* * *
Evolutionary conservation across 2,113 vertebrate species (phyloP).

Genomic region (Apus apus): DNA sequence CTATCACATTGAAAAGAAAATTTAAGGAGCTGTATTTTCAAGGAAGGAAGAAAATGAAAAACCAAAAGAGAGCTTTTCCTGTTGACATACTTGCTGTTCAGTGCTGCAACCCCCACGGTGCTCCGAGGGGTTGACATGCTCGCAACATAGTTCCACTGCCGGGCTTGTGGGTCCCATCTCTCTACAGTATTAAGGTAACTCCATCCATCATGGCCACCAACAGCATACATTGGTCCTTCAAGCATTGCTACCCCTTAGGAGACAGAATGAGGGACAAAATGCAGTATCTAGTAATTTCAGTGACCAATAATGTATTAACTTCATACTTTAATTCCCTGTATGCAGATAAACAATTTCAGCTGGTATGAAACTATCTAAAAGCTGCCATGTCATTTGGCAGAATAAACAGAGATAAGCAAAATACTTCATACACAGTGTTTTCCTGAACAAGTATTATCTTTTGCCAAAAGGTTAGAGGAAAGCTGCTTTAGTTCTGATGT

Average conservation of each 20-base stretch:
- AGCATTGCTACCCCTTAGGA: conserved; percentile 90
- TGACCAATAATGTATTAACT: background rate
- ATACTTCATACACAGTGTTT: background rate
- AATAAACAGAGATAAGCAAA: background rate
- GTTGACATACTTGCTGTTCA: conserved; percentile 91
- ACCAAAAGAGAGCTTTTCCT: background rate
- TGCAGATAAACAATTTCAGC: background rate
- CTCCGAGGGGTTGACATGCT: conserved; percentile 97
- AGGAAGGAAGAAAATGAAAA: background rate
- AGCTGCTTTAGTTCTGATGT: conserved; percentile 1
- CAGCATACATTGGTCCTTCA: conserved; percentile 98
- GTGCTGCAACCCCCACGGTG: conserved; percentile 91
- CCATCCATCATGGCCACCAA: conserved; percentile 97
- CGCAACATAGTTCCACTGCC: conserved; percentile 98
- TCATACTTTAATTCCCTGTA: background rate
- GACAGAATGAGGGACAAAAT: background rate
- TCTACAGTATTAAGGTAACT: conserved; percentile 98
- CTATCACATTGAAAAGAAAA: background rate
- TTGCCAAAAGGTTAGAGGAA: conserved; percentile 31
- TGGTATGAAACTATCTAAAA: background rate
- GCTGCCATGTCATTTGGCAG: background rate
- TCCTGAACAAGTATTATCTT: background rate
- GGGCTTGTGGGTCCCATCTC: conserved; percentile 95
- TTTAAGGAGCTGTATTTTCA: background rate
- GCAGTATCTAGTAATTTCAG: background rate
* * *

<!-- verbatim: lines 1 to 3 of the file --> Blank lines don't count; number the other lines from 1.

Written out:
Evolutionary conservation across 2,113 vertebrate species (phyloP).

Genomic region (Apus apus): DNA sequence CTATCACATTGAAAAGAAAATTTAAGGAGCTGTATTTTCAAGGAAGGAAGAAAATGAAAAACCAAAAGAGAGCTTTTCCTGTTGACATACTTGCTGTTCAGTGCTGCAACCCCCACGGTGCTCCGAGGGGTTGACATGCTCGCAACATAGTTCCACTGCCGGGCTTGTGGGTCCCATCTCTCTACAGTATTAAGGTAACTCCATCCATCATGGCCACCAACAGCATACATTGGTCCTTCAAGCATTGCTACCCCTTAGGAGACAGAATGAGGGACAAAATGCAGTATCTAGTAATTTCAGTGACCAATAATGTATTAACTTCATACTTTAATTCCCTGTATGCAGATAAACAATTTCAGCTGGTATGAAACTATCTAAAAGCTGCCATGTCATTTGGCAGAATAAACAGAGATAAGCAAAATACTTCATACACAGTGTTTTCCTGAACAAGTATTATCTTTTGCCAAAAGGTTAGAGGAAAGCTGCTTTAGTTCTGATGT

Average conservation of each 20-base stretch: